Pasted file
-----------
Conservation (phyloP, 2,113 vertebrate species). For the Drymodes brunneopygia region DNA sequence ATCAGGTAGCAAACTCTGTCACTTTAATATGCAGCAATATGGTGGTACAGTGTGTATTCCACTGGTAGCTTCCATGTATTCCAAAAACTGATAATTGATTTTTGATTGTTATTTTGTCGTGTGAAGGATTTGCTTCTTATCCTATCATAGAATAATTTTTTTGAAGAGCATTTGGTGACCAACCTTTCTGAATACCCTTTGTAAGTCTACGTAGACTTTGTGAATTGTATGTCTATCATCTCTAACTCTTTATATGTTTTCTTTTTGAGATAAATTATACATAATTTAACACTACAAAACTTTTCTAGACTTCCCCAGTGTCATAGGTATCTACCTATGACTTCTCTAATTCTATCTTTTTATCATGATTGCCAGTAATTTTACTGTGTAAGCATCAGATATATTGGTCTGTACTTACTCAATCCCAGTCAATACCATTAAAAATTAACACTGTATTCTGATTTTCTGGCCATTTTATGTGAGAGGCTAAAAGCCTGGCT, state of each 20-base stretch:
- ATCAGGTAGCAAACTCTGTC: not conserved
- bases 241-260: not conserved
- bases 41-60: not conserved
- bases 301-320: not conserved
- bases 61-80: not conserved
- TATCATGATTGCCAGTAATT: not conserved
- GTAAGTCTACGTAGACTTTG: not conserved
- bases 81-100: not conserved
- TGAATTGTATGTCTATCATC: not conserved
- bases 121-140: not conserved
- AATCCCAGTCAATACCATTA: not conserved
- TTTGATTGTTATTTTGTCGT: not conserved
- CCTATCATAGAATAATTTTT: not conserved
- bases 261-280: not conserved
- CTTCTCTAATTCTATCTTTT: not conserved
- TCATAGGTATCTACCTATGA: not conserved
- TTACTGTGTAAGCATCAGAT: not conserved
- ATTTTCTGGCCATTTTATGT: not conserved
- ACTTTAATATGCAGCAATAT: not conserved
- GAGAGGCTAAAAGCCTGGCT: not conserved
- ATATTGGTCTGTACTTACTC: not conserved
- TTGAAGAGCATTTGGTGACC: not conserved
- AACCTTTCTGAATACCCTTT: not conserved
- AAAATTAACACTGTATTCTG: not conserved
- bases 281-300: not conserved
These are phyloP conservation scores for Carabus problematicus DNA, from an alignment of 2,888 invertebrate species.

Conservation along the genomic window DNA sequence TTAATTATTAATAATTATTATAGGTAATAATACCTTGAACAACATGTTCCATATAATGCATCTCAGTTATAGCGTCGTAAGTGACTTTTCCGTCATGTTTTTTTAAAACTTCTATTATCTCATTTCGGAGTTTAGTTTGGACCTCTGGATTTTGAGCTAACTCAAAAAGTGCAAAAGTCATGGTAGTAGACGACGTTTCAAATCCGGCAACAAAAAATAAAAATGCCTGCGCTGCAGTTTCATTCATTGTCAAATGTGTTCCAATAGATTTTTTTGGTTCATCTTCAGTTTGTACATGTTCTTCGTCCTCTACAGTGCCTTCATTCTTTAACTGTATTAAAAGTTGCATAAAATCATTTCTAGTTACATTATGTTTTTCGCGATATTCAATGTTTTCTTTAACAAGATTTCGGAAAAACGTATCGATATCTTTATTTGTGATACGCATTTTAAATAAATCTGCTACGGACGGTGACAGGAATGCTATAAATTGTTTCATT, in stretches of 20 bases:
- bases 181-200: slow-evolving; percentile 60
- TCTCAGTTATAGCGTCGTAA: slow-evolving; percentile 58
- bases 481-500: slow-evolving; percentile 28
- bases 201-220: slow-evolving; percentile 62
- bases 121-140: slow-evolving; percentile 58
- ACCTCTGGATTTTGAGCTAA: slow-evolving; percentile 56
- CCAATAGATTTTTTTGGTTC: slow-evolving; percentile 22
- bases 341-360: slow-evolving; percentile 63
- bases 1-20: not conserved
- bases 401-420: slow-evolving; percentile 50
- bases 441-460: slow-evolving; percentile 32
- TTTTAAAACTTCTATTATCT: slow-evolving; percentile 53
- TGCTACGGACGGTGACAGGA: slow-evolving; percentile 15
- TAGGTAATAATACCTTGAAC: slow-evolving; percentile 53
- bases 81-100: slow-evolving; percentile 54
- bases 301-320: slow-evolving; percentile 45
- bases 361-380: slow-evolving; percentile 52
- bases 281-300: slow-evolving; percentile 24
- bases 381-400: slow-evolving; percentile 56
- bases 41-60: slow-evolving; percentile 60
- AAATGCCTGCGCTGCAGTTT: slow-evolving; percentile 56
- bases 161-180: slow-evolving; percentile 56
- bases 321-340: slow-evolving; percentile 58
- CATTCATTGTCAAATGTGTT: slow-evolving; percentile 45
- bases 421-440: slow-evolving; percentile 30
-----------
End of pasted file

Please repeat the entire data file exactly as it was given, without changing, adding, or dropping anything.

Conservation (phyloP, 2,113 vertebrate species). For the Drymodes brunneopygia region DNA sequence ATCAGGTAGCAAACTCTGTCACTTTAATATGCAGCAATATGGTGGTACAGTGTGTATTCCACTGGTAGCTTCCATGTATTCCAAAAACTGATAATTGATTTTTGATTGTTATTTTGTCGTGTGAAGGATTTGCTTCTTATCCTATCATAGAATAATTTTTTTGAAGAGCATTTGGTGACCAACCTTTCTGAATACCCTTTGTAAGTCTACGTAGACTTTGTGAATTGTATGTCTATCATCTCTAACTCTTTATATGTTTTCTTTTTGAGATAAATTATACATAATTTAACACTACAAAACTTTTCTAGACTTCCCCAGTGTCATAGGTATCTACCTATGACTTCTCTAATTCTATCTTTTTATCATGATTGCCAGTAATTTTACTGTGTAAGCATCAGATATATTGGTCTGTACTTACTCAATCCCAGTCAATACCATTAAAAATTAACACTGTATTCTGATTTTCTGGCCATTTTATGTGAGAGGCTAAAAGCCTGGCT, state of each 20-base stretch:
- ATCAGGTAGCAAACTCTGTC: not conserved
- bases 241-260: not conserved
- bases 41-60: not conserved
- bases 301-320: not conserved
- bases 61-80: not conserved
- TATCATGATTGCCAGTAATT: not conserved
- GTAAGTCTACGTAGACTTTG: not conserved
- bases 81-100: not conserved
- TGAATTGTATGTCTATCATC: not conserved
- bases 121-140: not conserved
- AATCCCAGTCAATACCATTA: not conserved
- TTTGATTGTTATTTTGTCGT: not conserved
- CCTATCATAGAATAATTTTT: not conserved
- bases 261-280: not conserved
- CTTCTCTAATTCTATCTTTT: not conserved
- TCATAGGTATCTACCTATGA: not conserved
- TTACTGTGTAAGCATCAGAT: not conserved
- ATTTTCTGGCCATTTTATGT: not conserved
- ACTTTAATATGCAGCAATAT: not conserved
- GAGAGGCTAAAAGCCTGGCT: not conserved
- ATATTGGTCTGTACTTACTC: not conserved
- TTGAAGAGCATTTGGTGACC: not conserved
- AACCTTTCTGAATACCCTTT: not conserved
- AAAATTAACACTGTATTCTG: not conserved
- bases 281-300: not conserved
These are phyloP conservation scores for Carabus problematicus DNA, from an alignment of 2,888 invertebrate species.

Conservation along the genomic window DNA sequence TTAATTATTAATAATTATTATAGGTAATAATACCTTGAACAACATGTTCCATATAATGCATCTCAGTTATAGCGTCGTAAGTGACTTTTCCGTCATGTTTTTTTAAAACTTCTATTATCTCATTTCGGAGTTTAGTTTGGACCTCTGGATTTTGAGCTAACTCAAAAAGTGCAAAAGTCATGGTAGTAGACGACGTTTCAAATCCGGCAACAAAAAATAAAAATGCCTGCGCTGCAGTTTCATTCATTGTCAAATGTGTTCCAATAGATTTTTTTGGTTCATCTTCAGTTTGTACATGTTCTTCGTCCTCTACAGTGCCTTCATTCTTTAACTGTATTAAAAGTTGCATAAAATCATTTCTAGTTACATTATGTTTTTCGCGATATTCAATGTTTTCTTTAACAAGATTTCGGAAAAACGTATCGATATCTTTATTTGTGATACGCATTTTAAATAAATCTGCTACGGACGGTGACAGGAATGCTATAAATTGTTTCATT, in stretches of 20 bases:
- bases 181-200: slow-evolving; percentile 60
- TCTCAGTTATAGCGTCGTAA: slow-evolving; percentile 58
- bases 481-500: slow-evolving; percentile 28
- bases 201-220: slow-evolving; percentile 62
- bases 121-140: slow-evolving; percentile 58
- ACCTCTGGATTTTGAGCTAA: slow-evolving; percentile 56
- CCAATAGATTTTTTTGGTTC: slow-evolving; percentile 22
- bases 341-360: slow-evolving; percentile 63
- bases 1-20: not conserved
- bases 401-420: slow-evolving; percentile 50
- bases 441-460: slow-evolving; percentile 32
- TTTTAAAACTTCTATTATCT: slow-evolving; percentile 53
- TGCTACGGACGGTGACAGGA: slow-evolving; percentile 15
- TAGGTAATAATACCTTGAAC: slow-evolving; percentile 53
- bases 81-100: slow-evolving; percentile 54
- bases 301-320: slow-evolving; percentile 45
- bases 361-380: slow-evolving; percentile 52
- bases 281-300: slow-evolving; percentile 24
- bases 381-400: slow-evolving; percentile 56
- bases 41-60: slow-evolving; percentile 60
- AAATGCCTGCGCTGCAGTTT: slow-evolving; percentile 56
- bases 161-180: slow-evolving; percentile 56
- bases 321-340: slow-evolving; percentile 58
- CATTCATTGTCAAATGTGTT: slow-evolving; percentile 45
- bases 421-440: slow-evolving; percentile 30